May 8, 2021

Maori News & Indigenous Views

Promoting Success for Maori Students: Schools Progress (June 2010) : 06/10/2010

3 min read

This 2010 report evaluates how schools have promoted success for Maori students since EROs previous national report in 2006. The success of Maori students at school is a matter of national interest and priority. ERO has published five national evaluation reports on this topic since 2001. These have identified system-wide issues and recommended steps to be taken by schools and by the Ministry of Education to promote success for Maori in education. This 2010 ERO evaluation indicates that not all educators have yet recognised their professional responsibility to provide a learning environment that promotes success for Maori students.


This evaluation highlights that many New Zealand schools are not yet demonstrating sufficient commitment to ensuring the progress and achievement of Maori students.

There is some evidence that the quality of teaching for Maori students has improved since 2006. About half of the secondary schools in this study could show improved NCEA results for Maori students since their previous review. In approximately a quarter of primary schools students had improved levels of achievement in literacy and numeracy since the previous ERO review. The quality of achievement data gathered for individual students, including Maori, has improved overall.

Nevertheless, current research information and national and international achievement data continue to show sustained Maori underachievement in education. Despite this well-promulgated evidence, many schools do not yet undertake sufficiently rigorous analysis of student achievement data, or set targets for improved Maori achievement. Many do not implement strategies aimed specifically at making improvements in areas identified, and when strategies are initiated there is limited analysis of outcomes. As a result there are not enough schools where Maori student achievement is comparable to that of non-Maori, or where schools can demonstrate that they are making a difference for these students.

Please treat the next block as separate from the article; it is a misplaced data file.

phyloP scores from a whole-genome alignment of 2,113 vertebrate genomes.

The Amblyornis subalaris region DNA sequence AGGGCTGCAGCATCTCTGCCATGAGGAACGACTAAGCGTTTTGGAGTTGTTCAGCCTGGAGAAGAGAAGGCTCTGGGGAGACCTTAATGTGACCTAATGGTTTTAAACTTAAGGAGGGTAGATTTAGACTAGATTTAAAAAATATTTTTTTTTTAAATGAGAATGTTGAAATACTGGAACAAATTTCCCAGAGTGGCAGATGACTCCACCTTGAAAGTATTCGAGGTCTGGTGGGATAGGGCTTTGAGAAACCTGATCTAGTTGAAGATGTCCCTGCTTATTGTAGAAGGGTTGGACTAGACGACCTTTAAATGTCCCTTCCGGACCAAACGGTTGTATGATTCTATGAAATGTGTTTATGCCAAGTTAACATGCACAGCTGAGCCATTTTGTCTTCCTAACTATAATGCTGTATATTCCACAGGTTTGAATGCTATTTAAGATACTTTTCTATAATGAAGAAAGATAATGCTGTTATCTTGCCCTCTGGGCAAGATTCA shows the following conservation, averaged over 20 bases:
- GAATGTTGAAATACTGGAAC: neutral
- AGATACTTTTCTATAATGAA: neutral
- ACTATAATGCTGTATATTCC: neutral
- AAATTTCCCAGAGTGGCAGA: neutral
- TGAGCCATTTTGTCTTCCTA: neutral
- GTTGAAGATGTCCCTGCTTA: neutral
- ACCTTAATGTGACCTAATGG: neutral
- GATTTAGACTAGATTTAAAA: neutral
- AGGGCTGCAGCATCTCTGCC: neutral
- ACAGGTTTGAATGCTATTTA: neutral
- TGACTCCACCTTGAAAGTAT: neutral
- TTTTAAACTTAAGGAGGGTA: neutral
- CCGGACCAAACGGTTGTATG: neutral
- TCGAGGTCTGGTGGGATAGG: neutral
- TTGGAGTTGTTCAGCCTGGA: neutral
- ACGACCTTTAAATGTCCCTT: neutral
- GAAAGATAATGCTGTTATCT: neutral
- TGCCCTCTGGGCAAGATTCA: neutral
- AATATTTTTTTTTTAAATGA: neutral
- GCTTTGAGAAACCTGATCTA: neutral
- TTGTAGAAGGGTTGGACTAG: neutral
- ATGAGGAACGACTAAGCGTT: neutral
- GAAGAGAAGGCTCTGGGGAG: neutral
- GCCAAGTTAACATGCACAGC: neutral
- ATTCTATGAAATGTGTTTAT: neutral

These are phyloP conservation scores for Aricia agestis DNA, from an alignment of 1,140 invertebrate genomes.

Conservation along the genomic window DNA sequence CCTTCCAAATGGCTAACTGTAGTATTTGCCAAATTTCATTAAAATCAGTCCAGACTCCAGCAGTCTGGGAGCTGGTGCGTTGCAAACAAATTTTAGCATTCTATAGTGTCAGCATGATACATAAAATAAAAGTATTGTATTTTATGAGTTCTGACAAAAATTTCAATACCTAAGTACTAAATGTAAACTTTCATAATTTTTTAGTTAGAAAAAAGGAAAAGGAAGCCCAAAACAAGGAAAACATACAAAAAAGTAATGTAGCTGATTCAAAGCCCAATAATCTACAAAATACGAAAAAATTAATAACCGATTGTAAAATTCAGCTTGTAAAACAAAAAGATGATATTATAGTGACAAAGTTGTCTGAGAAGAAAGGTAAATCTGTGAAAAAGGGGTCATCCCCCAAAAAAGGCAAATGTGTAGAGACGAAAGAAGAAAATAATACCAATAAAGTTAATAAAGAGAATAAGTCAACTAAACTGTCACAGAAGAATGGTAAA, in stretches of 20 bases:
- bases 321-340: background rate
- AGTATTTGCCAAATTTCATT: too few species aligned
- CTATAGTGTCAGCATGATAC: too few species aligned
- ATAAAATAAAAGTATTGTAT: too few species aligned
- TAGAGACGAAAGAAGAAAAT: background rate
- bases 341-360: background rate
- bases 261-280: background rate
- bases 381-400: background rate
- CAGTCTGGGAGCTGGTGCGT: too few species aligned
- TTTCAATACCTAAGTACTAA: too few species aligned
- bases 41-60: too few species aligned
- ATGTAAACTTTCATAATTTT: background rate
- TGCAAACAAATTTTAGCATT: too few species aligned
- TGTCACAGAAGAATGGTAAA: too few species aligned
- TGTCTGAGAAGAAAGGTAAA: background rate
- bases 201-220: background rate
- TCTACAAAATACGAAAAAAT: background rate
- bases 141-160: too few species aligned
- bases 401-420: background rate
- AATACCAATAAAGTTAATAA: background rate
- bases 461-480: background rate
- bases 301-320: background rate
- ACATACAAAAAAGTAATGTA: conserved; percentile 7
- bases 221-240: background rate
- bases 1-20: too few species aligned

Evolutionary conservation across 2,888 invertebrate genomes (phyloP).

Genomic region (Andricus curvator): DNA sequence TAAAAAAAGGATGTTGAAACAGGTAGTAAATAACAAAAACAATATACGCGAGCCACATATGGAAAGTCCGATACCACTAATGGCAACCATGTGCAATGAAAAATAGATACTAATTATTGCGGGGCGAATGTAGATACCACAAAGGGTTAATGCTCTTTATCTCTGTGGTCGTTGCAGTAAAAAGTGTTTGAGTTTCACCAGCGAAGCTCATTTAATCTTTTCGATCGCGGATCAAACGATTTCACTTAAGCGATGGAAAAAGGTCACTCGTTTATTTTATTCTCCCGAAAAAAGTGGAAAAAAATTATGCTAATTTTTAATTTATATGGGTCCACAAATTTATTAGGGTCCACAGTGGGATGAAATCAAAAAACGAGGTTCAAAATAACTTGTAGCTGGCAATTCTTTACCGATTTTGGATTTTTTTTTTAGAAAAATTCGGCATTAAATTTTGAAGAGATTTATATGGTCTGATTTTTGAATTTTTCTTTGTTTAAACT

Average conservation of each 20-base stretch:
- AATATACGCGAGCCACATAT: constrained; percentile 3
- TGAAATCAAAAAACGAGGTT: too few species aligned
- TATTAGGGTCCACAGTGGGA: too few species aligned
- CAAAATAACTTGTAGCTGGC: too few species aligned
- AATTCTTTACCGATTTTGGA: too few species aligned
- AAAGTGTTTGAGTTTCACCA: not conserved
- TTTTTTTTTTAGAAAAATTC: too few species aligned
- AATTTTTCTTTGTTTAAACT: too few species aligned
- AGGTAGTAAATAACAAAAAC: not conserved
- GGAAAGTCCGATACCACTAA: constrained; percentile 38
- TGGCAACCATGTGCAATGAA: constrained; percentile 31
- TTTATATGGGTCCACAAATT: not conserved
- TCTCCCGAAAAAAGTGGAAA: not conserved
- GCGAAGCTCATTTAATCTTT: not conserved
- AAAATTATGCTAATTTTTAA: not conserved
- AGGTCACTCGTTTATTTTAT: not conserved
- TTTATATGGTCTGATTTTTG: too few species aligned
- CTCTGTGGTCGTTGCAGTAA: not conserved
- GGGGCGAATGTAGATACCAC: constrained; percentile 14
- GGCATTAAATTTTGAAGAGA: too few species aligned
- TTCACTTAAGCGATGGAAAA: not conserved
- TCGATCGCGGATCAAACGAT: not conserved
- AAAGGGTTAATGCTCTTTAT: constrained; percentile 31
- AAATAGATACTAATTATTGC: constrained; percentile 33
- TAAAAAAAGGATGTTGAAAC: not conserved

More schools need to do more to promote success for Maori students. They need to:

  • monitor and respond to trends in M?ori student attendance and achievement
  • adopt effective classroom and school-wide practices for assessment, analysis of student achievement information, target setting and evaluation of initiatives
  • improve relationships with wh?nau so that home and school can work in partnership to improve learning
  • build better relationships with M?ori students, to help raise the expectations for achievement while also recognising the importance of te ao M?ori.

Underpinning these is the importance of good classroom teaching and appropriate pedagogy. In combination with strengthening relationships and seeing value in te reo me nga tikanga M?ori there is considerable potential to continue to improve M?ori student achievement in New Zealand schools.

These principles underpin Ka Hikitia Managing for Success, the Ministry of Educations strategy for Maori education. As this review found, many schools have used this document to improve their performance for Maori. However, at this stage all state schools should be well on the way towards implementing this strategy. Those schools that do not yet see the value of building stronger relationships with Maori students and their wh?nau need to use Ka Hikitia to improve their approach for Maori.

A priority of EROs revised methodology for school reviews is an increased focus on schools capacity to promote success for Maori. It is to be hoped that this focus will encourage schools to review their own performance in this area. ERO does not consider any school to be high performing unless the school can demonstrate that most of Maori learners are progressing well and succeeding as Maori.

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